• The Sagas of the Icelanders. The Icelandic sagas are wonderful stories. When I first encountered them, I was amazed by them. They tell of a Tolkienesque world. They are stories with history mixed in. This collection has most of the best sagas, though I was saddened that “The Volsunga Saga” and “Burnt Njal’s Saga” were missing, but almost all the rest are there. In these sagas, we are introduced to the “Law Rock” where a kind of national town hall met. Iceland has a parliamentary form of government, the “Althing,” that has met since the tenth century.

  • The Complete Novels by Jane Austen. This is available in a single edition, but I do not have it at present. A famous scientist whose name I’ve forgotten was asked if he reads novels. His reply was yes, all six of them, once a year. The six novels were those of Jane Austen.

  • Our Mutual Friend by Charles Dickens. Dickens is one of my favorite novelists and this is my favorite. Wish I could bring more of his work.

  • Middlemarch by George Eliot. This is a novel that captured me the first time I read it. In it, there are characters who are corrupt, opportunistic, naive, misguided, and principled, even when that comes with a cost. Dorothea Brooke, Rev. Casaubon, and Will Ladislaw make an interesting triangle of sorts.

  • The Arden Shakespeare. An English teacher can’t survive without Shakespeare. The plays should also be seen in performance, so it’s too bad there is nowhere to stream movie versions of the plays on a desert island.

  • The Riverside Chaucer. Perhaps not all English teachers feel as I do about Chaucer, but I need to have him with me.

  • The Classic Fairy Tales by Maria Tatar. I agree with Aristotle that stories are better than philosophy or history, because in story we see philosophy and history imagined, and see how it works in practice. These are the earliest stories and we find these motifs in the more canonical literature. In a sense, for example, Chaucer’s “Wife of Bath’s Tale” is a “Beauty and the Beast” story and Shakespeare’s Winter’s Tale is a “Sleeping Beauty” story. Some thin fairy tales are childish, but as Tolkien pointed out, they were only sent to the nursery when the adults tired of them. I also agree with W. H. Auden who said, “There are good books which are only for adults, because their comprehension presupposes adult experiences, but there are no good books which are only for children.”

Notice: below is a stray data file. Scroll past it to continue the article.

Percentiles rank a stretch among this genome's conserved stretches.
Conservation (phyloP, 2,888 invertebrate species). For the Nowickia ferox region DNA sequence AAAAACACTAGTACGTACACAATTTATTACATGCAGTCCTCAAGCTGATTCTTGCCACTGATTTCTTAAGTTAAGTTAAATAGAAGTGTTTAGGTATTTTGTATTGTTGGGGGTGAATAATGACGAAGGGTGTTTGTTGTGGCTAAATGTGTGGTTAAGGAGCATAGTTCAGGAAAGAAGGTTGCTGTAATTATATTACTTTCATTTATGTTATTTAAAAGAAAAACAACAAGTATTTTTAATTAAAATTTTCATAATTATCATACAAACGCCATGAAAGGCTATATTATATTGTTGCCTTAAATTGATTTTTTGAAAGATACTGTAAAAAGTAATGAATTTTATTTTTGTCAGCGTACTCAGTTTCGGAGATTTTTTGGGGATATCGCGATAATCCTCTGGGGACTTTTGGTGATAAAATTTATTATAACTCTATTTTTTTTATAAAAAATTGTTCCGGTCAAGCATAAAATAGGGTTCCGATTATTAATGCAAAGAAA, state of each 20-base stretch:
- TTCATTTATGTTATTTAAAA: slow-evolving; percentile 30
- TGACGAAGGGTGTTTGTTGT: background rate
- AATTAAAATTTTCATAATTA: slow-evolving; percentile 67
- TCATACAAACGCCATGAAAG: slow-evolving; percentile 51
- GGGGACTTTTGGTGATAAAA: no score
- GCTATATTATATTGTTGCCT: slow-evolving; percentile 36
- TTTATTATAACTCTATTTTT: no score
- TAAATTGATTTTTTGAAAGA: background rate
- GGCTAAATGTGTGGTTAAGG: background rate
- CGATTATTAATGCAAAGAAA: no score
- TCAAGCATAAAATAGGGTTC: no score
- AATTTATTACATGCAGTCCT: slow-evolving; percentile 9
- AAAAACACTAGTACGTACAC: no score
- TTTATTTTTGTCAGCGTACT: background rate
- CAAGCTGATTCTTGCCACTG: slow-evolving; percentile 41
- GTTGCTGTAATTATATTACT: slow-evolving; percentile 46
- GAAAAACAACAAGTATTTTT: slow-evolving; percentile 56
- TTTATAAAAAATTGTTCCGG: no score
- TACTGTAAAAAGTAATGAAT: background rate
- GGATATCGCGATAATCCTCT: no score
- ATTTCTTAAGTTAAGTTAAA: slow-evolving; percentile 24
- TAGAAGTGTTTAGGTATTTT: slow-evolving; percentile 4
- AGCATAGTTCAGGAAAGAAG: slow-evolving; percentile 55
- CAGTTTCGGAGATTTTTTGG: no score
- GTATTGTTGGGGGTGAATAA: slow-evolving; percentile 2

• The Art of the Personal Essay by Phillip Lopate. I cannot find my copy of this book, but it is around here somewhere. As with poets, I have too many favorite essayists. So this has to suffice as well. It is a pretty broad selection from most all times and places.

  • The Book of Common Prayer. Though I belong to an evangelical church whose service is built around worship and a message, if on a desert island, the prayers in The Book of Common Prayer do an excellent job of reminding me of the nuts and bolts of what I believe. And if the island is deserted, it could be very easy to forget these nuts and bolts.

Thank you, Mr. Wilson!

Readers, what do y’all think? If you were stranded on a desert island for the rest of your life and could have only one playlist or one bookshelf with you, what songs or books would you choose?

  • For a Desert Island Playlist, send me a list of up to 12 songs, excluding hymns and worship songs. (We’ll cover those later.)

  • For a Desert Island Bookshelf, send me a list of up to 12 books. If possible, include one photo of all the books together.

Send your list (or both lists!) to, and include as much or as little explanation of your choices as you would like, along with the city and state from which you’re writing.

Quote of the Moment

“Protest against the German Christian heresy cannot simply begin with the Aryan Paragraph, nor with their rejection of the Old Testament, the Arianism of their Christology, the naturalism and pelagianism of their teachings of justification and sanctification, nor the idolization of the state that characterizes German Christian ethics. Rather our protest must be directed fundamentally at the source of all those individual heresies: at the fact that, next to the holy scripture as the sole revelation of God, the German Christians claim German Volkstum, its past and its political present, as a second revelation. We thereby recognize them as believers in another God.”

—Karl Barth